"We will lose hours, we will probably lose most of our programming, we will certainly lose visitor amenities. Special exhibits like the very popular "Rembrandt and the Face of Jesus" - we would no longer be able to afford those."

Erickson said the revenue raised by the millage would be temporary. It would give the museum more time to raise private funds to build its endowment.

Arts/Culture
3:39 pm
Sat April 28, 2012

Detroit students' work on exhibit at art institute

(courtesy of the DIA)

DETROIT (AP) — Paintings, prints, drawings, photography, ceramics and other pieces of art created by Detroit Public Schools students are on display in an exhibit at the Detroit Institute of Arts.

The 75th annual exhibition began Saturday. It runs through June 3. Viewing is free with regular museum admission.

The artists and their parents attended an opening reception Saturday afternoon.

Detroit Public Schools emergency manager Roy Roberts said at the reception it was "incredible" to "see these young people express themselves and find their voices."

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Arts/Culture
4:50 pm
Wed April 11, 2012

Macomb County says 'no' to proposed DIA millage

Photo courtesy of the DIA

The Detroit Institute of Arts wanted to ask Macomb County residents to pay a tax to help bring in much-needed cash for the museum, which has already cut 20 percent of its staff and reduced its budget.

But county commissioners killed the idea.

Wayne County Commissioners last month voted to create an arts authority to look at getting a DIA millage proposal in front of voters.

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Arts/Culture
2:41 pm
Thu March 1, 2012

A scavenger hunt for free art in Detroit

Free Art Friday Detroit Facebook

If you’re in Detroit on a Friday keep your eye out for some free art. It might be hidden in a statue in front of the YMCA or tucked into a corner of the People Mover. 

The free art is actually part of a project called Free Art Friday Detroit. The idea is that Detroit artists hide their art around the city, and then leave clues on Facebook and Twitter. (The twitter hashtag is #FAFDET)

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Arts/Culture
5:04 pm
Fri February 3, 2012

DIA considers regional tax to support museum

River Court inside the Detroit Institute of Arts
Photo courtesy of the DIA

Metro Detroiters may be asked to pay a tax to help support the Detroit Institute of Arts.

The DIA is in talks with commissioners from Wayne, Oakland and Macomb counties about a possible regional millage to help support the museum.

There’s nothing definitive yet, but if a 0.2-mill tax went through, it would bring in around $22 million for the struggling museum. Oakland residents would pay $19 annually based on average home sales for 2009; Macomb residents would pay $14; Wayne residents $10.

The Detroit Zoo has received public support through a 0.1-mill tax since 2008.

Annmarie Erickson, executive vice president of the DIA, says the  museum is operating at "bare-bone levels." She says if they can’t secure more money, the museum will go into what she calls a “controlled shutdown”:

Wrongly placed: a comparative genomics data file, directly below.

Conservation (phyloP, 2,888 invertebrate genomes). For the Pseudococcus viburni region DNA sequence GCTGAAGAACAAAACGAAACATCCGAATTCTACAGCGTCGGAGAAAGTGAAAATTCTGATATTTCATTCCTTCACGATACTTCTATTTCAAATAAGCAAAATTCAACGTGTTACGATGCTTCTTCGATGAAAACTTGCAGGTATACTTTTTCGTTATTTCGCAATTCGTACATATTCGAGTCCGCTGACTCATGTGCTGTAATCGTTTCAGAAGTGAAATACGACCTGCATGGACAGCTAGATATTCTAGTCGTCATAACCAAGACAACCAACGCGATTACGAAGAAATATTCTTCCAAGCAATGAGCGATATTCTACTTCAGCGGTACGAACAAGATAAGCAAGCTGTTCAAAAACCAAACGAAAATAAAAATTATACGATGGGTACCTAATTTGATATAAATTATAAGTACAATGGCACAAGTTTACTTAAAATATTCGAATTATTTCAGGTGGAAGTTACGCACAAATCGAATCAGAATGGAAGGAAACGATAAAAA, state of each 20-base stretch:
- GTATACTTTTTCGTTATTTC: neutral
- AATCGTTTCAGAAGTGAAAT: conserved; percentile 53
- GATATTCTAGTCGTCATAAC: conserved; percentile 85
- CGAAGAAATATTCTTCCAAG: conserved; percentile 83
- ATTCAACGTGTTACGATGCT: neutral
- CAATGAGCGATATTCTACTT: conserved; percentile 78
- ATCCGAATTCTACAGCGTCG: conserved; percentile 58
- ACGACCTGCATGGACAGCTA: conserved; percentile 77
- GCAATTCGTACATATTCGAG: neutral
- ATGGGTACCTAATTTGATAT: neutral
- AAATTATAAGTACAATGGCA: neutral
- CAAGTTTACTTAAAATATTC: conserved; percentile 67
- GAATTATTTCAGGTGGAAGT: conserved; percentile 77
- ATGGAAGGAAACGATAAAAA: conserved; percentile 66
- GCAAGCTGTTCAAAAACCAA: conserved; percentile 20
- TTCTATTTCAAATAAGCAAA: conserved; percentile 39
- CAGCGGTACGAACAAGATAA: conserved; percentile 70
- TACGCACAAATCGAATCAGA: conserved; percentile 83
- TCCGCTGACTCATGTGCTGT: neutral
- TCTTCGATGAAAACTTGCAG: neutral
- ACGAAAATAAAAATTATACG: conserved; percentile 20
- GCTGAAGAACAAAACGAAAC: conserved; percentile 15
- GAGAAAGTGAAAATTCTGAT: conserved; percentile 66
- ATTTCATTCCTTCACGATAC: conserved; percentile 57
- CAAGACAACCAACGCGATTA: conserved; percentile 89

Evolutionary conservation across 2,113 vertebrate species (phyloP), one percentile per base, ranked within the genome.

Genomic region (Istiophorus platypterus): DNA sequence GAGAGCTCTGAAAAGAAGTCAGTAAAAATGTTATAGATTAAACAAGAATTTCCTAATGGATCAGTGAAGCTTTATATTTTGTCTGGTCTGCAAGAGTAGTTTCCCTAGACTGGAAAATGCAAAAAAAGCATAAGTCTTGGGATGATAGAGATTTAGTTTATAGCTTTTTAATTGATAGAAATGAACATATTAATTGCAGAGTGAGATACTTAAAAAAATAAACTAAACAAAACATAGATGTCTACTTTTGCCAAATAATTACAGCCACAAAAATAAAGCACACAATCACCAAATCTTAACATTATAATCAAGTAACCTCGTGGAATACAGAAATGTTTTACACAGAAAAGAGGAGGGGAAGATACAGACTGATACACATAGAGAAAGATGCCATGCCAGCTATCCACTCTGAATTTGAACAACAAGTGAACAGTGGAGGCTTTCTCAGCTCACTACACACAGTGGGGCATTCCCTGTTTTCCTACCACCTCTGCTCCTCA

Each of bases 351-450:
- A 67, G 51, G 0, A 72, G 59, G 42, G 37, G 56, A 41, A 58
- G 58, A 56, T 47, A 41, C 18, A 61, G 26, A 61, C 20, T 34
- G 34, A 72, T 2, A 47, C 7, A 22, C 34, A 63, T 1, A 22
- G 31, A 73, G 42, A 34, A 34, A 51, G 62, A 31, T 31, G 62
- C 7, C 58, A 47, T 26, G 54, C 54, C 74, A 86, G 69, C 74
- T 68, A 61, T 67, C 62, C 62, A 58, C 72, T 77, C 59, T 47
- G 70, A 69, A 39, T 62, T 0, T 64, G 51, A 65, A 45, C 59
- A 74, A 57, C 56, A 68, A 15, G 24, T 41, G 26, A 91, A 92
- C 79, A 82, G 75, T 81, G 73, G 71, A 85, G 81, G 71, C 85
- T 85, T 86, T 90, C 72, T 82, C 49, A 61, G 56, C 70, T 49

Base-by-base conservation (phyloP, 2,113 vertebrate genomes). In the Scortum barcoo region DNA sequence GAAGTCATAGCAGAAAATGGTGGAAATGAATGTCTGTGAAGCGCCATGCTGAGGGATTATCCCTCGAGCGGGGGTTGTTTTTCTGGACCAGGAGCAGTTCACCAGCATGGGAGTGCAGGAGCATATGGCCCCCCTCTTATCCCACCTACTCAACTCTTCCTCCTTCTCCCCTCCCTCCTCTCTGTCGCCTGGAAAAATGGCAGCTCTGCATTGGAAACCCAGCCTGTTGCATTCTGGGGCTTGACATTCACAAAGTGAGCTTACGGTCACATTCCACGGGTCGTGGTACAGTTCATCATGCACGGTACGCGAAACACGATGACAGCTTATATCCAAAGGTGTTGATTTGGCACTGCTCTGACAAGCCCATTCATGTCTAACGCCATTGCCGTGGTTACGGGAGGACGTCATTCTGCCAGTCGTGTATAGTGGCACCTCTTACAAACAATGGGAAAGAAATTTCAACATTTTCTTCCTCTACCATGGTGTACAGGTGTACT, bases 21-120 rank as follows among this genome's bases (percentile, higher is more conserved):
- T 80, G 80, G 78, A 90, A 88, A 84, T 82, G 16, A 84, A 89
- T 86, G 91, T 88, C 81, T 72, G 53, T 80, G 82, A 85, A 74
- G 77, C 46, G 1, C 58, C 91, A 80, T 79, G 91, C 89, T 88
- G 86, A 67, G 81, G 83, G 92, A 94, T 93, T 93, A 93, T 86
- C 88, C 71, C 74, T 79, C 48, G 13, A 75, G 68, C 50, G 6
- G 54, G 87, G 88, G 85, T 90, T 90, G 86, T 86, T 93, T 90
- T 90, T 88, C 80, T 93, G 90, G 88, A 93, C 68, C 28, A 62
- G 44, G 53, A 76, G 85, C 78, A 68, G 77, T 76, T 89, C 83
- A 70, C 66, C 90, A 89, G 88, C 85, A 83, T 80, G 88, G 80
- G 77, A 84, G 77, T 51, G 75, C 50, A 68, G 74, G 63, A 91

"We will lose hours, we will probably lose most of our programming, we will certainly lose visitor amenities. Special exhibits like the very popular "Rembrandt and the Face of Jesus" - we would no longer be able to afford those."

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Arts/Culture
11:02 am
Mon October 10, 2011

DIA photo exhibit puts Detroit in spotlight

Southeast from Roof, Michigan Central, Scott Hocking, 2008 (printed in 2009), pigment print. © Scott Hocking, 2011. Detroit Institute of Arts

A new exhibit at the Detroit Institute of Arts looks at life in the Motor City over the past decade. 

The exhibit - Detroit Revealed - includes videos and photographs of city residents and community gardens. It also includes images of the city’s decline: abandoned buildings and empty, overgrown lots - what some call “ruin porn."

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Arts/Culture
4:00 pm
Sun August 21, 2011

Detroit Institute of Arts uses restricted funds to cover operating costs

The famous Rivera Court inside the Detroit Institute of Arts
Photo Courtesy of the D.I.A.

The Detroit Institute of Arts is struggling to raise money in this tough economy. It doesn’t help that Detroit is still reeling from the recession, and a quarter of its tax base, which helps fund the museum, has fled the city over the past decade.

To help relieve a little pressure, DIA director Graham Beal asked permission to take money from funds dedicated solely to acquisitions, and temporarily use it to cover operating costs. In his monthly newsletter, Beal explained it like this:

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Arts/Culture
5:53 pm
Thu August 4, 2011

DIA launches program for Alzheimer's patients

The Detroit Institute of Arts
user sbj4 flickr.com

The Detroit Institute of Arts is taking the first step toward building a program for Alzheimer’s patients and their caregivers.

The DIA and the Michigan Alzheimer’s Association have been trying to launch the “Minds on Art” program for more than a year. But it’s stalled from lack of funding.

But the groups decided to hold an initial session anyway, and hope to expand the program.

The program offers gallery tours for patients and caregivers. Renee Grant is a DIA docent who trained to work with Alzheimer’s patients.

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Politics
5:12 pm
Tue May 24, 2011

Bing vows to veto city council budget

Detroit Mayor Dave Bing says he'll veto the city council's budget bill. The council budget cuts spending by $50 million dollars more than the mayor wants.

 Detroit City Council voted 8-1 in favor of their plan. But Mayor Bing says adoption of his $3.1 billion dollar budget is crucial if Detroit is to avoid having Governor Rick Snyder step in and appoint an emergency manager to steer the city out of a $155 million dollar deficit.

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Arts/Culture
3:40 pm
Fri December 10, 2010

Custer's flag sells, was owned by the Detroit Institute of Arts

Flag recovered from Custer's last stand at the battle of Little Bighorn
(courtesy of the Detroit institute of Arts)

The Detroit Institute of Arts has sold a piece of Americana.    A flag that flew as General George Armstrong Custer's troops were defeated at the Battle of the Little Bighorn was auctioned off today.


The Associated Press Reports: